Ever since I was little, I dreamed of growing up to do great things. My folks encouraged me to do my best in everything. In every job, every military assignment, I dreamed of making things the best they’d ever been. I really couldn’t imagine how to do things any other way. The bible encourages us in this. Ephesians 6:6 says “Serve wholeheartedly, as if you were serving the Lord, not men.”
Doing your best is the Christian thing to do, is it not?
I was blessed to be able to take a sabbatical this summer. This meant having the time to reflect on what it truly means to rest. One kind of rest, probably the most important kind, is learning to rest in God.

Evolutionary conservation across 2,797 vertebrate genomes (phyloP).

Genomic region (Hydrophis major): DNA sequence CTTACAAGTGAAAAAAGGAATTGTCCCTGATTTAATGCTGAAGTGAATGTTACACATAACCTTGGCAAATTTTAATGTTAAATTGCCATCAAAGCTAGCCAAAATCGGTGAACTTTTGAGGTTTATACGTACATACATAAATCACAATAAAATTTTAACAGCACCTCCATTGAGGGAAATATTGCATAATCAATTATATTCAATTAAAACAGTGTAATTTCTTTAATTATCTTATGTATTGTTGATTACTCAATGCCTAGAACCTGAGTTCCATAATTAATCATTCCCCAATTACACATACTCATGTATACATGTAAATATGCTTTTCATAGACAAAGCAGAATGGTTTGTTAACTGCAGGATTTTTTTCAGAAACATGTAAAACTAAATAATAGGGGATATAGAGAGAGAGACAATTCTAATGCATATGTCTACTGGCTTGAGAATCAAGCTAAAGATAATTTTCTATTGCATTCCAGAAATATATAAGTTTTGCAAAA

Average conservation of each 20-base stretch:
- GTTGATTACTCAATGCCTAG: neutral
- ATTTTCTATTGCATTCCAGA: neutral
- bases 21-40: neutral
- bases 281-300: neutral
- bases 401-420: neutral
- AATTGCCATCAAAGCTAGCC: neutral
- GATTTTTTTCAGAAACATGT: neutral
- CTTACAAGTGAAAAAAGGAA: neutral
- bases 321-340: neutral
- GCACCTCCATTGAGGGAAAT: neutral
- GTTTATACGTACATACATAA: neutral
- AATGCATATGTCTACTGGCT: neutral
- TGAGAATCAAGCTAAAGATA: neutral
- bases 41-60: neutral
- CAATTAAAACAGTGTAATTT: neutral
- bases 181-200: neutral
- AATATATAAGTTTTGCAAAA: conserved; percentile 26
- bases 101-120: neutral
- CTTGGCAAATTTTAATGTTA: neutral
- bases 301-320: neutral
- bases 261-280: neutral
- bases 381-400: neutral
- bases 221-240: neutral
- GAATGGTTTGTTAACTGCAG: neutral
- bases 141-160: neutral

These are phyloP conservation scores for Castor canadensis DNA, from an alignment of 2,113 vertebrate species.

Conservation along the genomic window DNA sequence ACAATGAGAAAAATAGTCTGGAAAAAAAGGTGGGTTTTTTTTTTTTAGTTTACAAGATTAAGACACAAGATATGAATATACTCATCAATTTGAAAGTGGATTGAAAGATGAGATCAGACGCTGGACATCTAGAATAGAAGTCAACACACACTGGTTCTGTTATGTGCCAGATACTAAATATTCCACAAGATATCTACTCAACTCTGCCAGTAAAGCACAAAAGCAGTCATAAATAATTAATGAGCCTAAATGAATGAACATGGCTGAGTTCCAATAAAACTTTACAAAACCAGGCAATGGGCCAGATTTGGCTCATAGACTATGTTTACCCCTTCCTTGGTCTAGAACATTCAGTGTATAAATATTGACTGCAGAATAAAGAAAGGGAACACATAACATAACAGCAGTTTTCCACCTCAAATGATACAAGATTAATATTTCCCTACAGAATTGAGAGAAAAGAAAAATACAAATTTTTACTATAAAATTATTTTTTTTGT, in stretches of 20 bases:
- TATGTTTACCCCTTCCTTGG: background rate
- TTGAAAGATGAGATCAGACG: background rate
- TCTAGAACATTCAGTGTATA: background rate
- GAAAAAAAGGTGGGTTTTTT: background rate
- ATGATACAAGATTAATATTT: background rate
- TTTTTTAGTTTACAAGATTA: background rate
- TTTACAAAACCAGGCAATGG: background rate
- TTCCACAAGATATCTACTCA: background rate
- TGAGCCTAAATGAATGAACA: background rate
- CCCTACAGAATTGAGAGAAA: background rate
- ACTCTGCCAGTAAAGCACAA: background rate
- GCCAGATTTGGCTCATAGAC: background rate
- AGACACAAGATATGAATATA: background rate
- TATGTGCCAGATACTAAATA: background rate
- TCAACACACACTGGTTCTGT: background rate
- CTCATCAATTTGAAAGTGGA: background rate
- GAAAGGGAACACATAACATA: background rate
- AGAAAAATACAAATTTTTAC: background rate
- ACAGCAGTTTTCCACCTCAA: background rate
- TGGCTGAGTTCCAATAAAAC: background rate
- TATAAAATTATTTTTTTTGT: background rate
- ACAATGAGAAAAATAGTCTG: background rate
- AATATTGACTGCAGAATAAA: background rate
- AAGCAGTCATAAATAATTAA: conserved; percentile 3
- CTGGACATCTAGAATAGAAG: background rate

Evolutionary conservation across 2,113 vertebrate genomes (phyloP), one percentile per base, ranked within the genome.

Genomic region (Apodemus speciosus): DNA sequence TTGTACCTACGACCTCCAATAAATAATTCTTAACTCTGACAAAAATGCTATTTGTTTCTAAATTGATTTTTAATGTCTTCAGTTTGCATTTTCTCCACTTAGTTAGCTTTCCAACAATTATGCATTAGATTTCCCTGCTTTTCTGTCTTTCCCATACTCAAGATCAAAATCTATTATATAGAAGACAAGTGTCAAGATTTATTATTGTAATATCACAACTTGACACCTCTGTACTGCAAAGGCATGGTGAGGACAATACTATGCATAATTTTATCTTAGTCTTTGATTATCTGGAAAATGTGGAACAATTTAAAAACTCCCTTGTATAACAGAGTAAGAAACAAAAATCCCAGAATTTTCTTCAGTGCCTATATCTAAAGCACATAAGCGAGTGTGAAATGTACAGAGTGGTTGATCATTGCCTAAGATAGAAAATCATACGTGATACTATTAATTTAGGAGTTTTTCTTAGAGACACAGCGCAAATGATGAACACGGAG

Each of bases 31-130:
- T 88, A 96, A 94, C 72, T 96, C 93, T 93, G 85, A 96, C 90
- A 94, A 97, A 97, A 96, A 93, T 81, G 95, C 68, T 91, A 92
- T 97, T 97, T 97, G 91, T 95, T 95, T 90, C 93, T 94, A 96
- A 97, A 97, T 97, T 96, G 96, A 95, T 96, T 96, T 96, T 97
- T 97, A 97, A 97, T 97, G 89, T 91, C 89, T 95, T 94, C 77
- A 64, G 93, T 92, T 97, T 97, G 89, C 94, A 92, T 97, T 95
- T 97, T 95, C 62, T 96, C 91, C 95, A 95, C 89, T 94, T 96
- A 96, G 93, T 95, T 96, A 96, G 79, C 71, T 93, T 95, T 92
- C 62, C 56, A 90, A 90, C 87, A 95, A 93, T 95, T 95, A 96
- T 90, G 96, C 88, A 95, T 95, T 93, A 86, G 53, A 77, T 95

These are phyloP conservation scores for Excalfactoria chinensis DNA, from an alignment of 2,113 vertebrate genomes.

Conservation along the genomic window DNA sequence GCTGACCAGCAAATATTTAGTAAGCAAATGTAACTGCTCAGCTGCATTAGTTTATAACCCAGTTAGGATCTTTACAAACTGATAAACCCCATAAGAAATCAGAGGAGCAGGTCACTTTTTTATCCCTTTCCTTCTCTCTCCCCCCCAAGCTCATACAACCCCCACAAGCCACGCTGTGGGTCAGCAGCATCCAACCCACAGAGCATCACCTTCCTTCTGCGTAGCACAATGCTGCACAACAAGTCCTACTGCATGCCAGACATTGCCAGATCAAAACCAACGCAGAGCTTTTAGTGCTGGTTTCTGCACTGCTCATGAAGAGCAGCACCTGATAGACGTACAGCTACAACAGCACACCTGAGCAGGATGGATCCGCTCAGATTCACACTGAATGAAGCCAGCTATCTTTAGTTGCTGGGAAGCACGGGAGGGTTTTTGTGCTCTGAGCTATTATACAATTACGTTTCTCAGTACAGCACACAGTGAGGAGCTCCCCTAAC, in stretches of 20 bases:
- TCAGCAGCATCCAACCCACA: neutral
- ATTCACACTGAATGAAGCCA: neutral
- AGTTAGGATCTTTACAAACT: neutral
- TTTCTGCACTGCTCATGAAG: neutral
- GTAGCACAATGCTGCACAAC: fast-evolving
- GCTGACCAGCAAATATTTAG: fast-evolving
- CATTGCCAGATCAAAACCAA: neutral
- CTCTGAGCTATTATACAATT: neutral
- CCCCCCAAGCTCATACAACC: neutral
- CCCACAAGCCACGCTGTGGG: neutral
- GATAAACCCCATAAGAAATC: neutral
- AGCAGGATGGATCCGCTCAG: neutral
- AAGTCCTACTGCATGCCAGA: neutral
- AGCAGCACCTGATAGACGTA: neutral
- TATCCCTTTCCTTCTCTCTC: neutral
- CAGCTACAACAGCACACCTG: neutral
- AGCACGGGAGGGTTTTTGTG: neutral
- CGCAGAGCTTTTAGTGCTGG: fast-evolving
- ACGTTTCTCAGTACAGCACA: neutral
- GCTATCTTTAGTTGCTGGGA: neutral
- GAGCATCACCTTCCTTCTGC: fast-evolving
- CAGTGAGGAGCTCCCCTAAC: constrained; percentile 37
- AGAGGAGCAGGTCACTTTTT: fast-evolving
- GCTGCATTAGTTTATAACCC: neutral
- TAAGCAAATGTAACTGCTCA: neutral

In preparing for the sabbatical, I read a bunch of books by Presbyterian pastor and author, Eugene Peterson. One of Peterson’s great gifts is his ability to point to the way God works everywhere, in every moment, in everyone and everything. The greatest force in every situation, is not us, but God. This means that seemingly menial, quotidian (routine, daily) work, like doing laundry or taking out the trash, has the same significance before God as, say, curing cancer or building a skyscraper.
Because God is in everything, absolutely everything.
If Peterson is right, and of course he is, it means we can do our best in everything, but it need not kill us, because God is the greatest force in every situation, not us. We have permission to fail, because we know it wasn’t all up to us. And of course, it means that when we do the quotidian things that make up most of life, we can rest in the knowledge that we’re working arm in arm with the God of the Universe.
*The Quotidian Mysteries: Laundry, Liturgy, and “Women’s Work,” is the title of a short book by Kathleen Norris.